Changes to Pool Safety Rules05 Oct 2015 |
The Building (Pools) Amendment Bill was introduced for its first reading on 16 September, amending the Building Act 2004 and repealing the Fencing of Swimming Pools Act 1987.
This Bill has implications for all owners of pools as well as developments incorporating water garden features and stormwater retention ponds and local authorities, as it is intended to reduce compliance costs and improve consistency of application.
Since the Fencing of Swimming Pools Act was first enacted, the number of fatalities of children under 5 years old in residential swimming pools has dropped from about 10 per year to 3 per year. The Government is now proposing to repeal this legislation in a hope to create efficiencies whilst maintaining the same level of child safety.
The Bill seeks to remedy the inconsistencies in the way that pool safety is administered and complied with under the Fencing of Swimming Pools Act. Some of the current issues include:
- Some Councils granting exceptions for different types of ‘pools’ such as spa pools, water features, and stormwater ponds
- irregularity of inspections of pools by councils
- the requirement of a fence as the only type of barrier allowed (as opposed to different types of barriers provided for under the Building Code)
- No enforcement mechanisms
Under this Bill, clarification will be made to the definition of residential swimming pool to specifically exclude other waterbodies such as water garden features, stormwater retention ponds, hot tubs, and spa pools. The definition will capture swimming pools with a maximum depth over 400mm. Councils will also be required to inspect pools every 5 years to ensure pool barrier compliance. Currently there are no rules around the frequency of inspections; reports show that some councils carry out inspections as often as every three years, and others carry out none.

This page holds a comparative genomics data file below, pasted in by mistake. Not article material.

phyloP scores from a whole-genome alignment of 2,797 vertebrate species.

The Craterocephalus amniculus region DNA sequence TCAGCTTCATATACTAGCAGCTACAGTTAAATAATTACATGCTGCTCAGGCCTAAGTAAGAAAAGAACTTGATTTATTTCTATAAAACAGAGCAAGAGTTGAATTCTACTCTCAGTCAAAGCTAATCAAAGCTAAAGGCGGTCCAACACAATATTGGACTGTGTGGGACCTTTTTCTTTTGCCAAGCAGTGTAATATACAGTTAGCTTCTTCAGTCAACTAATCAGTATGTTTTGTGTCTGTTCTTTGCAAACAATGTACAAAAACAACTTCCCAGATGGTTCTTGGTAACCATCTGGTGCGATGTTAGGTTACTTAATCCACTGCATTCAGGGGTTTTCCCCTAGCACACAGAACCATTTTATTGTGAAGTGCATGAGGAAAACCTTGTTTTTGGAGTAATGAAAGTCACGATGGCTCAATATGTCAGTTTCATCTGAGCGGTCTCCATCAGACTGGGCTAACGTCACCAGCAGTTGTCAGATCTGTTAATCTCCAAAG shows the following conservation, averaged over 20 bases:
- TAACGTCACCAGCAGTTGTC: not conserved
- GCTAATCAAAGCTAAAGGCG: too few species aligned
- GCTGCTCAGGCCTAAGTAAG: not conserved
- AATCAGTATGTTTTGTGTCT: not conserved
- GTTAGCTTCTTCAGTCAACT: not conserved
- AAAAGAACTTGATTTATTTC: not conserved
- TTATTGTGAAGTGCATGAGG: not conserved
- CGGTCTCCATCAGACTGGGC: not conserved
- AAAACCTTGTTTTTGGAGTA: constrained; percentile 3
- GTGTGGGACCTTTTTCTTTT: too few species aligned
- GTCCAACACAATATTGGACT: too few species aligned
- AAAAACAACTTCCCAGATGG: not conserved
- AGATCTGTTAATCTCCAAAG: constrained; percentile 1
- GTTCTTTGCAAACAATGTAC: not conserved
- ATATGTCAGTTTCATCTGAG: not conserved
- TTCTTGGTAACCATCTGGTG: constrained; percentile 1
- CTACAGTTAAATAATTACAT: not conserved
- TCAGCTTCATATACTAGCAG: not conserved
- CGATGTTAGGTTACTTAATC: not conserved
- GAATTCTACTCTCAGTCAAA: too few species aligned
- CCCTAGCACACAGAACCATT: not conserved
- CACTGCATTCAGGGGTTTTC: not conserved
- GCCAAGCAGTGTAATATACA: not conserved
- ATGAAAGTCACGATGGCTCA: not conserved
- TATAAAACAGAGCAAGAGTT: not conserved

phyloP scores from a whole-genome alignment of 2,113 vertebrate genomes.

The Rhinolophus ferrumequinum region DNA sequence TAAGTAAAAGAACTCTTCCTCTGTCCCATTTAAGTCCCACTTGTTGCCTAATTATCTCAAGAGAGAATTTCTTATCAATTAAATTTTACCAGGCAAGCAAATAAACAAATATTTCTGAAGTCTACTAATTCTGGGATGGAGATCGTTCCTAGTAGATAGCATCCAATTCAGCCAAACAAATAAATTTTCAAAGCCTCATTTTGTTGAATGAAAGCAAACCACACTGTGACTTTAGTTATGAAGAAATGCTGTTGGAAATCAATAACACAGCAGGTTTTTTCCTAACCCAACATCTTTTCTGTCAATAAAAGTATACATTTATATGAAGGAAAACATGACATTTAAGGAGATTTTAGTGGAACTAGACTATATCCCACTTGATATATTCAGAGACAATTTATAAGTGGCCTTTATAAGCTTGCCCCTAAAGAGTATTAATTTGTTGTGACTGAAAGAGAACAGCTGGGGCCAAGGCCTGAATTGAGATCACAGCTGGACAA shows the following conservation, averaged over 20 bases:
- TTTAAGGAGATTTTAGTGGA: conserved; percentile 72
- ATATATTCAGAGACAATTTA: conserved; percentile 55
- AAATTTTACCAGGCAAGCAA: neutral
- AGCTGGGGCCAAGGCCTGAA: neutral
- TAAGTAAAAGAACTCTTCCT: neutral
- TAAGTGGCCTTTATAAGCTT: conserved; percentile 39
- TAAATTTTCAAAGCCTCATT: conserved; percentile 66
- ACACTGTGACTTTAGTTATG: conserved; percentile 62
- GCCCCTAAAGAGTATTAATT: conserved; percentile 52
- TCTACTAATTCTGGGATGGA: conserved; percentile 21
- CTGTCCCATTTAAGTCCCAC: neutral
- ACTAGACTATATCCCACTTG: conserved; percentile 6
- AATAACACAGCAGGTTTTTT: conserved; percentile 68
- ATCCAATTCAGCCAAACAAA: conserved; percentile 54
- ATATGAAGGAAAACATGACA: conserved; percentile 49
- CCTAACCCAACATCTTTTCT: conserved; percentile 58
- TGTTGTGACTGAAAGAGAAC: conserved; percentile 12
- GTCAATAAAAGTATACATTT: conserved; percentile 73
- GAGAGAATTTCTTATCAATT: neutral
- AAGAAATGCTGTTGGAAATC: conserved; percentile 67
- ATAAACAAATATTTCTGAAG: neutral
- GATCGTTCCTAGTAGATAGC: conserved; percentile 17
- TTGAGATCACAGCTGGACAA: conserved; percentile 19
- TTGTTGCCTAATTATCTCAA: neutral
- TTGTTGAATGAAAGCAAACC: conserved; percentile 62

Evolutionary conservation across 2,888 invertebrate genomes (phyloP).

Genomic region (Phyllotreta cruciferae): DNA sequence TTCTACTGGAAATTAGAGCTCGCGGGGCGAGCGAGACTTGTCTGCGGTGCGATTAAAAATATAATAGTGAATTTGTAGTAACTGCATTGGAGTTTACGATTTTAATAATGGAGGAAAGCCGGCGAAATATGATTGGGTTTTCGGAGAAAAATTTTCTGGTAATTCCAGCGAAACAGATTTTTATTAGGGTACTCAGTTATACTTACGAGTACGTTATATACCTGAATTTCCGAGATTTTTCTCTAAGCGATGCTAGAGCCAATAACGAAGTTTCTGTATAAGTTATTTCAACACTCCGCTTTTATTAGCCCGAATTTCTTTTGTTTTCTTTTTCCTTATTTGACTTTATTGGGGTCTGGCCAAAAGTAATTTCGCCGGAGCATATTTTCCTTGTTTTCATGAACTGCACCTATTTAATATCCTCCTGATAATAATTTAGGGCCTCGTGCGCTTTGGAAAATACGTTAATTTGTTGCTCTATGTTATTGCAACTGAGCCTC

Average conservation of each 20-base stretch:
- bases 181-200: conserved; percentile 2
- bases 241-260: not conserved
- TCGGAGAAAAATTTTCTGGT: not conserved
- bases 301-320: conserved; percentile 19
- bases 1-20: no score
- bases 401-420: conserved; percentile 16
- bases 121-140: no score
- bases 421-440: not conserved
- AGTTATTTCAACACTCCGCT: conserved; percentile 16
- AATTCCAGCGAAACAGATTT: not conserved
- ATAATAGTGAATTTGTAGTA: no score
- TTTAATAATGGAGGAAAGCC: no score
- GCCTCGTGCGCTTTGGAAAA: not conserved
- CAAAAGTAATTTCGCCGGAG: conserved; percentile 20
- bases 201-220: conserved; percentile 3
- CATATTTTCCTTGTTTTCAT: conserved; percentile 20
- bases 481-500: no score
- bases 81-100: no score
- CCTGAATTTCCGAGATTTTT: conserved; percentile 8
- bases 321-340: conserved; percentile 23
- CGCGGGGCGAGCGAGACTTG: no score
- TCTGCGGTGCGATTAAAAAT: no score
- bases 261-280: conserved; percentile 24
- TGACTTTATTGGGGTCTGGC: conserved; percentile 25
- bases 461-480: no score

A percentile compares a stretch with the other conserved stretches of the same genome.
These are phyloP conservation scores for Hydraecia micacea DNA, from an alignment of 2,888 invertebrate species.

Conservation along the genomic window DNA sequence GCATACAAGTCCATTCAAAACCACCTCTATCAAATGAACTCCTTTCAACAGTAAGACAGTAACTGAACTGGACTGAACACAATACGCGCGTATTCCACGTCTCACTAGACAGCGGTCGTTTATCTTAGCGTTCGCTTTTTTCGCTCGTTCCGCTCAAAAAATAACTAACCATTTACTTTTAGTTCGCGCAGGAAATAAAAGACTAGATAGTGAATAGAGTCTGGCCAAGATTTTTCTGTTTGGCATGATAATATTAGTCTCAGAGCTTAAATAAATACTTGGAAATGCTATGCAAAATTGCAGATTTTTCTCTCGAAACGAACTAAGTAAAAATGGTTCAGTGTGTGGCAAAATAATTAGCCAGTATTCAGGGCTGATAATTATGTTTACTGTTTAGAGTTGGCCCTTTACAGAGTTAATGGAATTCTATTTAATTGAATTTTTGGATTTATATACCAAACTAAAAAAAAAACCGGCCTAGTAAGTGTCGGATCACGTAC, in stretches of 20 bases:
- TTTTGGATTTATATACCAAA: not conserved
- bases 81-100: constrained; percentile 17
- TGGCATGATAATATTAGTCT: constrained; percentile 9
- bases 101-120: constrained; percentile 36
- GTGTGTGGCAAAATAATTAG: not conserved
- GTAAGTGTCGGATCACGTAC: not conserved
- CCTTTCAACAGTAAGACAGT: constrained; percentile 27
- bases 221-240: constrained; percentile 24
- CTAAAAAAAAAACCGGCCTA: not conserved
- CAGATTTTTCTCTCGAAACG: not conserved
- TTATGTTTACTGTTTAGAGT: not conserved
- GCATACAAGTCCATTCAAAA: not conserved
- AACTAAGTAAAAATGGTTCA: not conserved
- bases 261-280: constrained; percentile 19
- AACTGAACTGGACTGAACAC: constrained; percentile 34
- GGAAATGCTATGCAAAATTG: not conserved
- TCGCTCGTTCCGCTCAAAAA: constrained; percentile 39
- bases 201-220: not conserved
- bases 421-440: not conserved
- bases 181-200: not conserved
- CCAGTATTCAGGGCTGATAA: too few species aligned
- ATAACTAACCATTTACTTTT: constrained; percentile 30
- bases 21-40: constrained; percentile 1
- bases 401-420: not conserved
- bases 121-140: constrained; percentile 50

Pool retailers and manufacturers will be required to inform buyers of their legal obligation to ensure that young children’s access is restricted in certain ways. To create consistency with the Building Code, any pool barrier will be permitted provided that meets the performance base standards of the Code. The Bill also introduces ‘notices to fix’ and ‘infringement notices’ as tools for compliance, and court prosecutions in the case of serious breaches of the Act.
The Minister for Building and Housing, Dr Nick Smith, has referred the Bill to the Local Government and Environment Committee. Public submissions are due by 5 November 2015.
For more information on the Bill, its implications, and assistance on making a submission contact one of our specialist resource management team.
Information on the first reading of the Bill is available here.
PDF version: Changes to pool safety rules